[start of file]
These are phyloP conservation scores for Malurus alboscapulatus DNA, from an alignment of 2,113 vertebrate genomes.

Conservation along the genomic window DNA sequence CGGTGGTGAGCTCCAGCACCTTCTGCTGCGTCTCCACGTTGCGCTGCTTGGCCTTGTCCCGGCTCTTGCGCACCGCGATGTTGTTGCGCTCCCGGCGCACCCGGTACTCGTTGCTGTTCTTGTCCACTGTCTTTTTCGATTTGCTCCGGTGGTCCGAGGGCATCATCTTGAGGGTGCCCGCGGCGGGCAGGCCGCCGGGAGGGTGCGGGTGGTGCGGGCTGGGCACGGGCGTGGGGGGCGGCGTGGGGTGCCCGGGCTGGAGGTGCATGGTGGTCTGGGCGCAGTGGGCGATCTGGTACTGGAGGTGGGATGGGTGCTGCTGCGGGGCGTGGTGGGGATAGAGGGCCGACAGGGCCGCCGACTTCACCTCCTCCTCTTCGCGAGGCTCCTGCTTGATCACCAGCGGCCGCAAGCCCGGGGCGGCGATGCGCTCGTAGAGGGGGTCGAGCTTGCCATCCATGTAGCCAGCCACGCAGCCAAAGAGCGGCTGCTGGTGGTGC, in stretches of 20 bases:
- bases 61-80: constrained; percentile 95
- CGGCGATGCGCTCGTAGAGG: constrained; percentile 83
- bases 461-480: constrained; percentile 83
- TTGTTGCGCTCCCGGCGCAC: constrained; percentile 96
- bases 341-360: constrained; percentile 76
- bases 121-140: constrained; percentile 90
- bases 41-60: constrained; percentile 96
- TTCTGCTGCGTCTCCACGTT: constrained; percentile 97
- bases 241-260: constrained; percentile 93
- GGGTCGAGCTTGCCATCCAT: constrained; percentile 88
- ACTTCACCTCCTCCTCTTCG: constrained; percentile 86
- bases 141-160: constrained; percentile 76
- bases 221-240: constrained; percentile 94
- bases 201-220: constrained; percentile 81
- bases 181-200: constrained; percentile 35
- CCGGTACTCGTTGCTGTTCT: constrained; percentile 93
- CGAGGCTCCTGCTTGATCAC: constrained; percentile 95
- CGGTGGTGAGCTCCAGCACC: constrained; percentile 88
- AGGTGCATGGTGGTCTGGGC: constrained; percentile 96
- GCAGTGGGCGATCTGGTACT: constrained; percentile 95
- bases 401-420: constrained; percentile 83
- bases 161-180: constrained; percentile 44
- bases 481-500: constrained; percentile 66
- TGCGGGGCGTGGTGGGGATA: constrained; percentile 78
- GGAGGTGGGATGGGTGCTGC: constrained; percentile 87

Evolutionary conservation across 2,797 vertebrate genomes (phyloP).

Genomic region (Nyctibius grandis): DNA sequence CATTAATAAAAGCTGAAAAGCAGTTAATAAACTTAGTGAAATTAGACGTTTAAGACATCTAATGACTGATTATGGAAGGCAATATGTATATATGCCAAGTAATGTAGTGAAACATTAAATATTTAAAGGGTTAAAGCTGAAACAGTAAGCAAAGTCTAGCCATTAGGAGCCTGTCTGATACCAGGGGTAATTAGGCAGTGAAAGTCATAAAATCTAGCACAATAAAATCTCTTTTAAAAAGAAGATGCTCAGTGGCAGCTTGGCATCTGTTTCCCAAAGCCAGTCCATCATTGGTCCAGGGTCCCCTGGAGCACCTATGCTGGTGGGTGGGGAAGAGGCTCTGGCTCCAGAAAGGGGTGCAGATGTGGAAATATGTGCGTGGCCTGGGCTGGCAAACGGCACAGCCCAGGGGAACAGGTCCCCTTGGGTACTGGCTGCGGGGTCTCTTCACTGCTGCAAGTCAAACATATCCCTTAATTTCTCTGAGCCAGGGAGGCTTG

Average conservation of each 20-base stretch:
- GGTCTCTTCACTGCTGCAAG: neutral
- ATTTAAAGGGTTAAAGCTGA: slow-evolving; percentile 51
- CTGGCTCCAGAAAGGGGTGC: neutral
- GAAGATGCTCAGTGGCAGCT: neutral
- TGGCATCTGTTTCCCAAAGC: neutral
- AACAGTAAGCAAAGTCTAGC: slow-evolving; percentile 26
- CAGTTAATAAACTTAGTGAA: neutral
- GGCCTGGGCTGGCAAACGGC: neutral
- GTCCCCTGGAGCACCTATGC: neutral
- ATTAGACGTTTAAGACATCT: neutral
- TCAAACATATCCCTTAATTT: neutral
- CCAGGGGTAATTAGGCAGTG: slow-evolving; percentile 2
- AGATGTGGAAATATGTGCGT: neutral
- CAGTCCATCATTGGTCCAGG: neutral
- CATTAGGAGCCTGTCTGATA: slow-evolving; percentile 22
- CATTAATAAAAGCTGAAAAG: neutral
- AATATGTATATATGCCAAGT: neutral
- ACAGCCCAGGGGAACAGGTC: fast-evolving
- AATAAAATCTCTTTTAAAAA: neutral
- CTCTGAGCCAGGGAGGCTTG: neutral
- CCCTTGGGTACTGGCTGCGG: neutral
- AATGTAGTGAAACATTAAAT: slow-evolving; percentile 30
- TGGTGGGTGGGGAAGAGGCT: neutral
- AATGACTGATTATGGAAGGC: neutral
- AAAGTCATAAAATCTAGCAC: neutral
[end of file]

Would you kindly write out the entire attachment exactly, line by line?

These are phyloP conservation scores for Malurus alboscapulatus DNA, from an alignment of 2,113 vertebrate genomes.

Conservation along the genomic window DNA sequence CGGTGGTGAGCTCCAGCACCTTCTGCTGCGTCTCCACGTTGCGCTGCTTGGCCTTGTCCCGGCTCTTGCGCACCGCGATGTTGTTGCGCTCCCGGCGCACCCGGTACTCGTTGCTGTTCTTGTCCACTGTCTTTTTCGATTTGCTCCGGTGGTCCGAGGGCATCATCTTGAGGGTGCCCGCGGCGGGCAGGCCGCCGGGAGGGTGCGGGTGGTGCGGGCTGGGCACGGGCGTGGGGGGCGGCGTGGGGTGCCCGGGCTGGAGGTGCATGGTGGTCTGGGCGCAGTGGGCGATCTGGTACTGGAGGTGGGATGGGTGCTGCTGCGGGGCGTGGTGGGGATAGAGGGCCGACAGGGCCGCCGACTTCACCTCCTCCTCTTCGCGAGGCTCCTGCTTGATCACCAGCGGCCGCAAGCCCGGGGCGGCGATGCGCTCGTAGAGGGGGTCGAGCTTGCCATCCATGTAGCCAGCCACGCAGCCAAAGAGCGGCTGCTGGTGGTGC, in stretches of 20 bases:
- bases 61-80: constrained; percentile 95
- CGGCGATGCGCTCGTAGAGG: constrained; percentile 83
- bases 461-480: constrained; percentile 83
- TTGTTGCGCTCCCGGCGCAC: constrained; percentile 96
- bases 341-360: constrained; percentile 76
- bases 121-140: constrained; percentile 90
- bases 41-60: constrained; percentile 96
- TTCTGCTGCGTCTCCACGTT: constrained; percentile 97
- bases 241-260: constrained; percentile 93
- GGGTCGAGCTTGCCATCCAT: constrained; percentile 88
- ACTTCACCTCCTCCTCTTCG: constrained; percentile 86
- bases 141-160: constrained; percentile 76
- bases 221-240: constrained; percentile 94
- bases 201-220: constrained; percentile 81
- bases 181-200: constrained; percentile 35
- CCGGTACTCGTTGCTGTTCT: constrained; percentile 93
- CGAGGCTCCTGCTTGATCAC: constrained; percentile 95
- CGGTGGTGAGCTCCAGCACC: constrained; percentile 88
- AGGTGCATGGTGGTCTGGGC: constrained; percentile 96
- GCAGTGGGCGATCTGGTACT: constrained; percentile 95
- bases 401-420: constrained; percentile 83
- bases 161-180: constrained; percentile 44
- bases 481-500: constrained; percentile 66
- TGCGGGGCGTGGTGGGGATA: constrained; percentile 78
- GGAGGTGGGATGGGTGCTGC: constrained; percentile 87

Evolutionary conservation across 2,797 vertebrate genomes (phyloP).

Genomic region (Nyctibius grandis): DNA sequence CATTAATAAAAGCTGAAAAGCAGTTAATAAACTTAGTGAAATTAGACGTTTAAGACATCTAATGACTGATTATGGAAGGCAATATGTATATATGCCAAGTAATGTAGTGAAACATTAAATATTTAAAGGGTTAAAGCTGAAACAGTAAGCAAAGTCTAGCCATTAGGAGCCTGTCTGATACCAGGGGTAATTAGGCAGTGAAAGTCATAAAATCTAGCACAATAAAATCTCTTTTAAAAAGAAGATGCTCAGTGGCAGCTTGGCATCTGTTTCCCAAAGCCAGTCCATCATTGGTCCAGGGTCCCCTGGAGCACCTATGCTGGTGGGTGGGGAAGAGGCTCTGGCTCCAGAAAGGGGTGCAGATGTGGAAATATGTGCGTGGCCTGGGCTGGCAAACGGCACAGCCCAGGGGAACAGGTCCCCTTGGGTACTGGCTGCGGGGTCTCTTCACTGCTGCAAGTCAAACATATCCCTTAATTTCTCTGAGCCAGGGAGGCTTG

Average conservation of each 20-base stretch:
- GGTCTCTTCACTGCTGCAAG: neutral
- ATTTAAAGGGTTAAAGCTGA: slow-evolving; percentile 51
- CTGGCTCCAGAAAGGGGTGC: neutral
- GAAGATGCTCAGTGGCAGCT: neutral
- TGGCATCTGTTTCCCAAAGC: neutral
- AACAGTAAGCAAAGTCTAGC: slow-evolving; percentile 26
- CAGTTAATAAACTTAGTGAA: neutral
- GGCCTGGGCTGGCAAACGGC: neutral
- GTCCCCTGGAGCACCTATGC: neutral
- ATTAGACGTTTAAGACATCT: neutral
- TCAAACATATCCCTTAATTT: neutral
- CCAGGGGTAATTAGGCAGTG: slow-evolving; percentile 2
- AGATGTGGAAATATGTGCGT: neutral
- CAGTCCATCATTGGTCCAGG: neutral
- CATTAGGAGCCTGTCTGATA: slow-evolving; percentile 22
- CATTAATAAAAGCTGAAAAG: neutral
- AATATGTATATATGCCAAGT: neutral
- ACAGCCCAGGGGAACAGGTC: fast-evolving
- AATAAAATCTCTTTTAAAAA: neutral
- CTCTGAGCCAGGGAGGCTTG: neutral
- CCCTTGGGTACTGGCTGCGG: neutral
- AATGTAGTGAAACATTAAAT: slow-evolving; percentile 30
- TGGTGGGTGGGGAAGAGGCT: neutral
- AATGACTGATTATGGAAGGC: neutral
- AAAGTCATAAAATCTAGCAC: neutral